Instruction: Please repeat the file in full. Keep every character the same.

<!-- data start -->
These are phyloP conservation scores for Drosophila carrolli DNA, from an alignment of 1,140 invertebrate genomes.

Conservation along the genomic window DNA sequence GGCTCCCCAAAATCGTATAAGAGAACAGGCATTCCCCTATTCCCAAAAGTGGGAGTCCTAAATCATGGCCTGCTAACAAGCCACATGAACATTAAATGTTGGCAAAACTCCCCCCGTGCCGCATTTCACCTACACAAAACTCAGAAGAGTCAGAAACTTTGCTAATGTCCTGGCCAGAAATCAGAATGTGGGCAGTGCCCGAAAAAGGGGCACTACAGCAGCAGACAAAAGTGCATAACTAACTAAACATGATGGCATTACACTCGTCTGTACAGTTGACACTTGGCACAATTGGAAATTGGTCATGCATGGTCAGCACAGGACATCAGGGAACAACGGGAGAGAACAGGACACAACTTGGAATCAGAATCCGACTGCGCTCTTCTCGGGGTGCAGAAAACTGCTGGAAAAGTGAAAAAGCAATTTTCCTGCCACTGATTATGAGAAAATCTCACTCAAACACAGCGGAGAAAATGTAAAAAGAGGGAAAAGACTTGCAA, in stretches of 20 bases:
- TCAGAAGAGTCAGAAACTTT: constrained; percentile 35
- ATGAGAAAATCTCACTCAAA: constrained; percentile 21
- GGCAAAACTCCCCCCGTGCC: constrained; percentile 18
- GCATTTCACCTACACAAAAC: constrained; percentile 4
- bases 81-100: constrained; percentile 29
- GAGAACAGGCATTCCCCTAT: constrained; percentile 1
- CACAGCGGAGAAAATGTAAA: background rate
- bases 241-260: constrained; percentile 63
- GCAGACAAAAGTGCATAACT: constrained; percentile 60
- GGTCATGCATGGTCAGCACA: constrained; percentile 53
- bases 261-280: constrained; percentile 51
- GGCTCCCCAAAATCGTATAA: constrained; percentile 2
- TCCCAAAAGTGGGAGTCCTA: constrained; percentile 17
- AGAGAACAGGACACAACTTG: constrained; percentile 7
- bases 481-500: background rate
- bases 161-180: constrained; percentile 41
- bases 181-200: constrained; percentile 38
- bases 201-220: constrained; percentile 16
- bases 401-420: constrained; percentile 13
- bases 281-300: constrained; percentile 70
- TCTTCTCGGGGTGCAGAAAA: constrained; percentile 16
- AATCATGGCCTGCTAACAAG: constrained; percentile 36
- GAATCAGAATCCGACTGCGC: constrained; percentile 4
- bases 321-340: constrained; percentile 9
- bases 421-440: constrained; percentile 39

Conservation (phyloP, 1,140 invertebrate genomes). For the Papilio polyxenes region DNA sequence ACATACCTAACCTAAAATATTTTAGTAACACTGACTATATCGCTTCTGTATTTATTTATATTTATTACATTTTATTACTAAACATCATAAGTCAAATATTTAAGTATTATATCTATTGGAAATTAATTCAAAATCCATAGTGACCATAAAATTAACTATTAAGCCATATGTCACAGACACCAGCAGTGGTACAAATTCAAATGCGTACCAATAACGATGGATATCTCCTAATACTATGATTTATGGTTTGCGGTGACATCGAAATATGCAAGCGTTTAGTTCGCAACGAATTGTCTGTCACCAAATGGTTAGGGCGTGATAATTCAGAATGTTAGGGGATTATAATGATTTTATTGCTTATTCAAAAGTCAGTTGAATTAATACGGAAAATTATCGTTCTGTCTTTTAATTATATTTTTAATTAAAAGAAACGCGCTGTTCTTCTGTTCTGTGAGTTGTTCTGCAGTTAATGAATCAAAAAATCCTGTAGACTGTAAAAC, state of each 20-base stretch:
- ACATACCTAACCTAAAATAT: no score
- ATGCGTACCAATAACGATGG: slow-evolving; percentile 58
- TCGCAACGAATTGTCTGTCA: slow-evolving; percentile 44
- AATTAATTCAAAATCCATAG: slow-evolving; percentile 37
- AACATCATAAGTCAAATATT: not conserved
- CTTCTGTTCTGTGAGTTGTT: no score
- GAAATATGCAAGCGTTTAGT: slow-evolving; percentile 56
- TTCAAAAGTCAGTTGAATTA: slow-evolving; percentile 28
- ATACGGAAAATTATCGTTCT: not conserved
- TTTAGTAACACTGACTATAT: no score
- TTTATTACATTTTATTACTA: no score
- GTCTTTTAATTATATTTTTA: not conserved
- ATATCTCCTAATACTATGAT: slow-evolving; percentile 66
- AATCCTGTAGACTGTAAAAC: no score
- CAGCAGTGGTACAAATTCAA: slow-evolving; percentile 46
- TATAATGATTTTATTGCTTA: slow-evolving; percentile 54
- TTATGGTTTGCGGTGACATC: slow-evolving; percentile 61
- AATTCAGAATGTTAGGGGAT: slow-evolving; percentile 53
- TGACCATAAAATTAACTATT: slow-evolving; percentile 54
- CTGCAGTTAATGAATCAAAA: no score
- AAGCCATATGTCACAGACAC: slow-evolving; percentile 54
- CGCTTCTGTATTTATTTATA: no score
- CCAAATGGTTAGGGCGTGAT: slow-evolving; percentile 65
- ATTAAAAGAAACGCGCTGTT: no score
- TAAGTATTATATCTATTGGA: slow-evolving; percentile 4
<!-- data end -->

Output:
These are phyloP conservation scores for Drosophila carrolli DNA, from an alignment of 1,140 invertebrate genomes.

Conservation along the genomic window DNA sequence GGCTCCCCAAAATCGTATAAGAGAACAGGCATTCCCCTATTCCCAAAAGTGGGAGTCCTAAATCATGGCCTGCTAACAAGCCACATGAACATTAAATGTTGGCAAAACTCCCCCCGTGCCGCATTTCACCTACACAAAACTCAGAAGAGTCAGAAACTTTGCTAATGTCCTGGCCAGAAATCAGAATGTGGGCAGTGCCCGAAAAAGGGGCACTACAGCAGCAGACAAAAGTGCATAACTAACTAAACATGATGGCATTACACTCGTCTGTACAGTTGACACTTGGCACAATTGGAAATTGGTCATGCATGGTCAGCACAGGACATCAGGGAACAACGGGAGAGAACAGGACACAACTTGGAATCAGAATCCGACTGCGCTCTTCTCGGGGTGCAGAAAACTGCTGGAAAAGTGAAAAAGCAATTTTCCTGCCACTGATTATGAGAAAATCTCACTCAAACACAGCGGAGAAAATGTAAAAAGAGGGAAAAGACTTGCAA, in stretches of 20 bases:
- TCAGAAGAGTCAGAAACTTT: constrained; percentile 35
- ATGAGAAAATCTCACTCAAA: constrained; percentile 21
- GGCAAAACTCCCCCCGTGCC: constrained; percentile 18
- GCATTTCACCTACACAAAAC: constrained; percentile 4
- bases 81-100: constrained; percentile 29
- GAGAACAGGCATTCCCCTAT: constrained; percentile 1
- CACAGCGGAGAAAATGTAAA: background rate
- bases 241-260: constrained; percentile 63
- GCAGACAAAAGTGCATAACT: constrained; percentile 60
- GGTCATGCATGGTCAGCACA: constrained; percentile 53
- bases 261-280: constrained; percentile 51
- GGCTCCCCAAAATCGTATAA: constrained; percentile 2
- TCCCAAAAGTGGGAGTCCTA: constrained; percentile 17
- AGAGAACAGGACACAACTTG: constrained; percentile 7
- bases 481-500: background rate
- bases 161-180: constrained; percentile 41
- bases 181-200: constrained; percentile 38
- bases 201-220: constrained; percentile 16
- bases 401-420: constrained; percentile 13
- bases 281-300: constrained; percentile 70
- TCTTCTCGGGGTGCAGAAAA: constrained; percentile 16
- AATCATGGCCTGCTAACAAG: constrained; percentile 36
- GAATCAGAATCCGACTGCGC: constrained; percentile 4
- bases 321-340: constrained; percentile 9
- bases 421-440: constrained; percentile 39

Conservation (phyloP, 1,140 invertebrate genomes). For the Papilio polyxenes region DNA sequence ACATACCTAACCTAAAATATTTTAGTAACACTGACTATATCGCTTCTGTATTTATTTATATTTATTACATTTTATTACTAAACATCATAAGTCAAATATTTAAGTATTATATCTATTGGAAATTAATTCAAAATCCATAGTGACCATAAAATTAACTATTAAGCCATATGTCACAGACACCAGCAGTGGTACAAATTCAAATGCGTACCAATAACGATGGATATCTCCTAATACTATGATTTATGGTTTGCGGTGACATCGAAATATGCAAGCGTTTAGTTCGCAACGAATTGTCTGTCACCAAATGGTTAGGGCGTGATAATTCAGAATGTTAGGGGATTATAATGATTTTATTGCTTATTCAAAAGTCAGTTGAATTAATACGGAAAATTATCGTTCTGTCTTTTAATTATATTTTTAATTAAAAGAAACGCGCTGTTCTTCTGTTCTGTGAGTTGTTCTGCAGTTAATGAATCAAAAAATCCTGTAGACTGTAAAAC, state of each 20-base stretch:
- ACATACCTAACCTAAAATAT: no score
- ATGCGTACCAATAACGATGG: slow-evolving; percentile 58
- TCGCAACGAATTGTCTGTCA: slow-evolving; percentile 44
- AATTAATTCAAAATCCATAG: slow-evolving; percentile 37
- AACATCATAAGTCAAATATT: not conserved
- CTTCTGTTCTGTGAGTTGTT: no score
- GAAATATGCAAGCGTTTAGT: slow-evolving; percentile 56
- TTCAAAAGTCAGTTGAATTA: slow-evolving; percentile 28
- ATACGGAAAATTATCGTTCT: not conserved
- TTTAGTAACACTGACTATAT: no score
- TTTATTACATTTTATTACTA: no score
- GTCTTTTAATTATATTTTTA: not conserved
- ATATCTCCTAATACTATGAT: slow-evolving; percentile 66
- AATCCTGTAGACTGTAAAAC: no score
- CAGCAGTGGTACAAATTCAA: slow-evolving; percentile 46
- TATAATGATTTTATTGCTTA: slow-evolving; percentile 54
- TTATGGTTTGCGGTGACATC: slow-evolving; percentile 61
- AATTCAGAATGTTAGGGGAT: slow-evolving; percentile 53
- TGACCATAAAATTAACTATT: slow-evolving; percentile 54
- CTGCAGTTAATGAATCAAAA: no score
- AAGCCATATGTCACAGACAC: slow-evolving; percentile 54
- CGCTTCTGTATTTATTTATA: no score
- CCAAATGGTTAGGGCGTGAT: slow-evolving; percentile 65
- ATTAAAAGAAACGCGCTGTT: no score
- TAAGTATTATATCTATTGGA: slow-evolving; percentile 4